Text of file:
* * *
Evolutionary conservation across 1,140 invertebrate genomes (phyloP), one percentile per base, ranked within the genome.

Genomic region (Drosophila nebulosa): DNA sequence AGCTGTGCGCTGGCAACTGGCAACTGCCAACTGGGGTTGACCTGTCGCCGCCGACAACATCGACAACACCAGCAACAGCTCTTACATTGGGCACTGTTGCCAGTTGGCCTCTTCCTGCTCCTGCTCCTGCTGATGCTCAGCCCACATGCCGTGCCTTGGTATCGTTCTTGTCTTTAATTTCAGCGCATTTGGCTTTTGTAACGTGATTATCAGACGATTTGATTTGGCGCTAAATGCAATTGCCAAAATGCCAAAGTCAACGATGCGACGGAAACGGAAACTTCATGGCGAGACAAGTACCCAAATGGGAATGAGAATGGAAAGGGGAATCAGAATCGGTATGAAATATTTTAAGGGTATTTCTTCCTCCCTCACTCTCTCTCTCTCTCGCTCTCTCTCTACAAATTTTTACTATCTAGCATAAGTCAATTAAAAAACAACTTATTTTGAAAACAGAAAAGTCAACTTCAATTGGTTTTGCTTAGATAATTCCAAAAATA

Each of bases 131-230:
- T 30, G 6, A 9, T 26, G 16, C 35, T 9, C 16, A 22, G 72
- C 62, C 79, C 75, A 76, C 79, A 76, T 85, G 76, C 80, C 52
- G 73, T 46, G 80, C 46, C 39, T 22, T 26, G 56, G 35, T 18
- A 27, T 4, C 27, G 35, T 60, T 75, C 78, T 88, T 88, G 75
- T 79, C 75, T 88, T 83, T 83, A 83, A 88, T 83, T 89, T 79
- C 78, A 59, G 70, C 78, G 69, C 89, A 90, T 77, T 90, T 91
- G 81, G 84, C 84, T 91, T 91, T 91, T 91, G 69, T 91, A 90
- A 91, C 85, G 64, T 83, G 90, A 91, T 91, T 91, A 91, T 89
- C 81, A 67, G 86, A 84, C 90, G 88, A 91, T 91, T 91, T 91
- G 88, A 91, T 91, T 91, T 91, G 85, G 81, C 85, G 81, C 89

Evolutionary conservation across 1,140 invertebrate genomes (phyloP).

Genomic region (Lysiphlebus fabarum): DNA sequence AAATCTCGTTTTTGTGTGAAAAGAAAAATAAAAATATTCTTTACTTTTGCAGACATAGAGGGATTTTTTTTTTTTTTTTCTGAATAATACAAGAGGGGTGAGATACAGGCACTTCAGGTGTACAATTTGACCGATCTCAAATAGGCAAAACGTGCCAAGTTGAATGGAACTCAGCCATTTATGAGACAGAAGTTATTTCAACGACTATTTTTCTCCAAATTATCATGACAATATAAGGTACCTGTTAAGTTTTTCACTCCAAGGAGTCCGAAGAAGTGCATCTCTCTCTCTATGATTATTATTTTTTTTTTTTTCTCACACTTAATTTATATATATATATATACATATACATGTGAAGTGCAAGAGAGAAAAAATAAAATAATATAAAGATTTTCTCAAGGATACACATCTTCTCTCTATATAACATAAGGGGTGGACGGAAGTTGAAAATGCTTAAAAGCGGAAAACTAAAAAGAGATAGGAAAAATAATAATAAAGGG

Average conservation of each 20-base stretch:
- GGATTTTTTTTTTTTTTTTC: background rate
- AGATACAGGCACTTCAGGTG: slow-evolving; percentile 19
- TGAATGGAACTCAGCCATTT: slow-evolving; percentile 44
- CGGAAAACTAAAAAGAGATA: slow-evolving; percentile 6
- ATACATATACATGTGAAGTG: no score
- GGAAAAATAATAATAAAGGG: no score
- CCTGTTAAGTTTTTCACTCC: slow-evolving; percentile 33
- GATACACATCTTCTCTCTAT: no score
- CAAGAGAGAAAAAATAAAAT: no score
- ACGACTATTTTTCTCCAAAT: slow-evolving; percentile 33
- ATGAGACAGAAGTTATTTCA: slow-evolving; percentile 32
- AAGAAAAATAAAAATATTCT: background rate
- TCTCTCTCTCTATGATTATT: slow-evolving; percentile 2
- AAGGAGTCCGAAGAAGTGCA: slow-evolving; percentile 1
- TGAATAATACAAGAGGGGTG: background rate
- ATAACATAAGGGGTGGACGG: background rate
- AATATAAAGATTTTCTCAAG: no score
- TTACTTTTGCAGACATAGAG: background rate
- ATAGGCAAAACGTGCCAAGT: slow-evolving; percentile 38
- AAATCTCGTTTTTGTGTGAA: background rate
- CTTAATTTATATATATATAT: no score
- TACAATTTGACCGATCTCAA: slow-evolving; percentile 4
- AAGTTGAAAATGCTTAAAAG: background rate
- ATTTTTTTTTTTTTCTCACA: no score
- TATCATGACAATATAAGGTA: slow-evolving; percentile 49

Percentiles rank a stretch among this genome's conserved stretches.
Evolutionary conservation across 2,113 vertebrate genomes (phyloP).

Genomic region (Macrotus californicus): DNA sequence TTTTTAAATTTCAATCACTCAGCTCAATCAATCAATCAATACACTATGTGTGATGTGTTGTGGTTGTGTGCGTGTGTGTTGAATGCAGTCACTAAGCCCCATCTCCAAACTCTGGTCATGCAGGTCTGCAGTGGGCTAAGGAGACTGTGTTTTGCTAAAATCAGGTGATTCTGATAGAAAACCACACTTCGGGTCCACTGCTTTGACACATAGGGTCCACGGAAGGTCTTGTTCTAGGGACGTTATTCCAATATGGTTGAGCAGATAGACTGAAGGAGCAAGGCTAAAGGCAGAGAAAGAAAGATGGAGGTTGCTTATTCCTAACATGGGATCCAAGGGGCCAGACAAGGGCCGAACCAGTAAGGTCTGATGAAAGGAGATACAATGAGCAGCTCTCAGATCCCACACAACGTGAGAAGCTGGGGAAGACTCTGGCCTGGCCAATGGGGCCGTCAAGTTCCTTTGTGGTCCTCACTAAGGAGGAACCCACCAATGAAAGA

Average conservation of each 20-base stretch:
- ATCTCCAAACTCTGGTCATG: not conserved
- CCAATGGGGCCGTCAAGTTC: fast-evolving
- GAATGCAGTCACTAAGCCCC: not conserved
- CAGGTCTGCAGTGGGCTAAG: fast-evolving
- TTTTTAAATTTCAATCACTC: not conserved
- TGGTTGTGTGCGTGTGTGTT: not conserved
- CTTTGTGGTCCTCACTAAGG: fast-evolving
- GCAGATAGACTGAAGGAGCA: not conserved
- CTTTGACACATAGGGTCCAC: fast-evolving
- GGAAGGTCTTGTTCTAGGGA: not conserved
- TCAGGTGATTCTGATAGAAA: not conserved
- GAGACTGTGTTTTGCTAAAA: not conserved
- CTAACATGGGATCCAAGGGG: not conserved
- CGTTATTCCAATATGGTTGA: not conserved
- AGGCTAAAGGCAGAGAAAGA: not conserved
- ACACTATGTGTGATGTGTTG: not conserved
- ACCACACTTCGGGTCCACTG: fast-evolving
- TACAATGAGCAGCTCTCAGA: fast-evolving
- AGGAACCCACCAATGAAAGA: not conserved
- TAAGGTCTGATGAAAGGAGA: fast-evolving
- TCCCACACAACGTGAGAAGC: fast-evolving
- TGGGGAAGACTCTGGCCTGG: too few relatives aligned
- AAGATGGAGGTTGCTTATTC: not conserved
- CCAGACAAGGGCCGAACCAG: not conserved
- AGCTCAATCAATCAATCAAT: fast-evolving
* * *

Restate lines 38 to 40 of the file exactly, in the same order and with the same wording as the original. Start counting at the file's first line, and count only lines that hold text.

- TACAATTTGACCGATCTCAA: slow-evolving; percentile 4
- AAGTTGAAAATGCTTAAAAG: background rate
- ATTTTTTTTTTTTTCTCACA: no score